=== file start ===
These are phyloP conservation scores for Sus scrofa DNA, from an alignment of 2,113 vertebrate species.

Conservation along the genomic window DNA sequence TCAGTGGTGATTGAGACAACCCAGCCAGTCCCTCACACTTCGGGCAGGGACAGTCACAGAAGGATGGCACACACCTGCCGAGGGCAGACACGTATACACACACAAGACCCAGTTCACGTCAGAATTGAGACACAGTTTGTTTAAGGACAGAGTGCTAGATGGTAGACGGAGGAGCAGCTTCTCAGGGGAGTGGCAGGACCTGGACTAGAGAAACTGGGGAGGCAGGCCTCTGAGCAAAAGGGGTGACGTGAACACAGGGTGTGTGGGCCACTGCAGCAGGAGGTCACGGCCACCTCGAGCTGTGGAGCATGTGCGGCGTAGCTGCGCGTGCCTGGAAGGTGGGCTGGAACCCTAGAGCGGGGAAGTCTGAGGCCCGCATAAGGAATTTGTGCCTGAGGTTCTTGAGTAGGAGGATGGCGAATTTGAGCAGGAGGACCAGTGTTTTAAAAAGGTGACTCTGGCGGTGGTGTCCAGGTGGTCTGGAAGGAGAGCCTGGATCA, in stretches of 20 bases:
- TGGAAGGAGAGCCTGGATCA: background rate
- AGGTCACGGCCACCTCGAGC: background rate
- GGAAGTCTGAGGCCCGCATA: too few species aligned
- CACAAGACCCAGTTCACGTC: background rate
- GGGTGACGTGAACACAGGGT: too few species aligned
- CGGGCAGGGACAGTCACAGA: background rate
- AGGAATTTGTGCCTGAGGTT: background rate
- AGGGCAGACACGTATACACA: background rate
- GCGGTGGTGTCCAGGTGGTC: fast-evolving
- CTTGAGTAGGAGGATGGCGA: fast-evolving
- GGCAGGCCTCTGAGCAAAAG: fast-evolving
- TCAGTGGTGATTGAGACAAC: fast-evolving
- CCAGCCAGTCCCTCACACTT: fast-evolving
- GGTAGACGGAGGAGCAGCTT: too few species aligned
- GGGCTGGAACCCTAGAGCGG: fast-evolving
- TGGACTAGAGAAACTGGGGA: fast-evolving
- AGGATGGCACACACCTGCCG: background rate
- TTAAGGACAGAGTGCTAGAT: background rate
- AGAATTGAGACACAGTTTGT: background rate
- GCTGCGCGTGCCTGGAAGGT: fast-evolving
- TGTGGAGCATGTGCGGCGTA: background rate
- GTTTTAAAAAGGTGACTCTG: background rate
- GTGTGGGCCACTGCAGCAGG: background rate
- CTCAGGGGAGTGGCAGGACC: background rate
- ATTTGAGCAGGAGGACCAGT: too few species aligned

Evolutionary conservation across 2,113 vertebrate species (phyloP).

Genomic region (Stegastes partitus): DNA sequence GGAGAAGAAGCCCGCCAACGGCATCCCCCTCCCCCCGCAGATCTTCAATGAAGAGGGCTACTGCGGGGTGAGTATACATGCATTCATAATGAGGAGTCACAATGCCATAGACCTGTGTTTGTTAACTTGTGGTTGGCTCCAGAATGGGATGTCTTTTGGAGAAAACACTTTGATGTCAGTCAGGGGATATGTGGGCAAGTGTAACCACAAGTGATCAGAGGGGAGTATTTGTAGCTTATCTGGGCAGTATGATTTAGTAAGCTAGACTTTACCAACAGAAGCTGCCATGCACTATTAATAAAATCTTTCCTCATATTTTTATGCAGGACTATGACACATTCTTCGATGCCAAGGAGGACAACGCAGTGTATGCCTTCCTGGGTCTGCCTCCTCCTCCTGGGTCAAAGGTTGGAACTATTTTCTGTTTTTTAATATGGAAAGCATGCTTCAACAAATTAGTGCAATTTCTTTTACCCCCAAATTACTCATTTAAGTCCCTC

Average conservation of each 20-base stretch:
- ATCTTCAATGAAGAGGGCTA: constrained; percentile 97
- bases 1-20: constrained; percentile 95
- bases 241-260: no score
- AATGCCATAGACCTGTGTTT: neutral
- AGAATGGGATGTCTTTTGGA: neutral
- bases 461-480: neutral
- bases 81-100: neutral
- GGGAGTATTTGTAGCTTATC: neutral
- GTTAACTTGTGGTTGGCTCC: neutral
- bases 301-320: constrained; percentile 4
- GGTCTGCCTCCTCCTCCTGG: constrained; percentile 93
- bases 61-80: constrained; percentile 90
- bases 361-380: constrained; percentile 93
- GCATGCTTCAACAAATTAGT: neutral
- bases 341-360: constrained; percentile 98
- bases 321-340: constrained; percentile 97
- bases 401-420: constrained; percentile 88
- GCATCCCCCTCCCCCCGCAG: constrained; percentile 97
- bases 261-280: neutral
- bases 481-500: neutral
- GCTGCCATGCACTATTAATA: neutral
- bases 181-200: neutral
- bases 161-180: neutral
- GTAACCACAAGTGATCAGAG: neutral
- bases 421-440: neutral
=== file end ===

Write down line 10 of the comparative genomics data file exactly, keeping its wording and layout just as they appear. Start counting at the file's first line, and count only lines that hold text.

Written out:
- AGGGCAGACACGTATACACA: background rate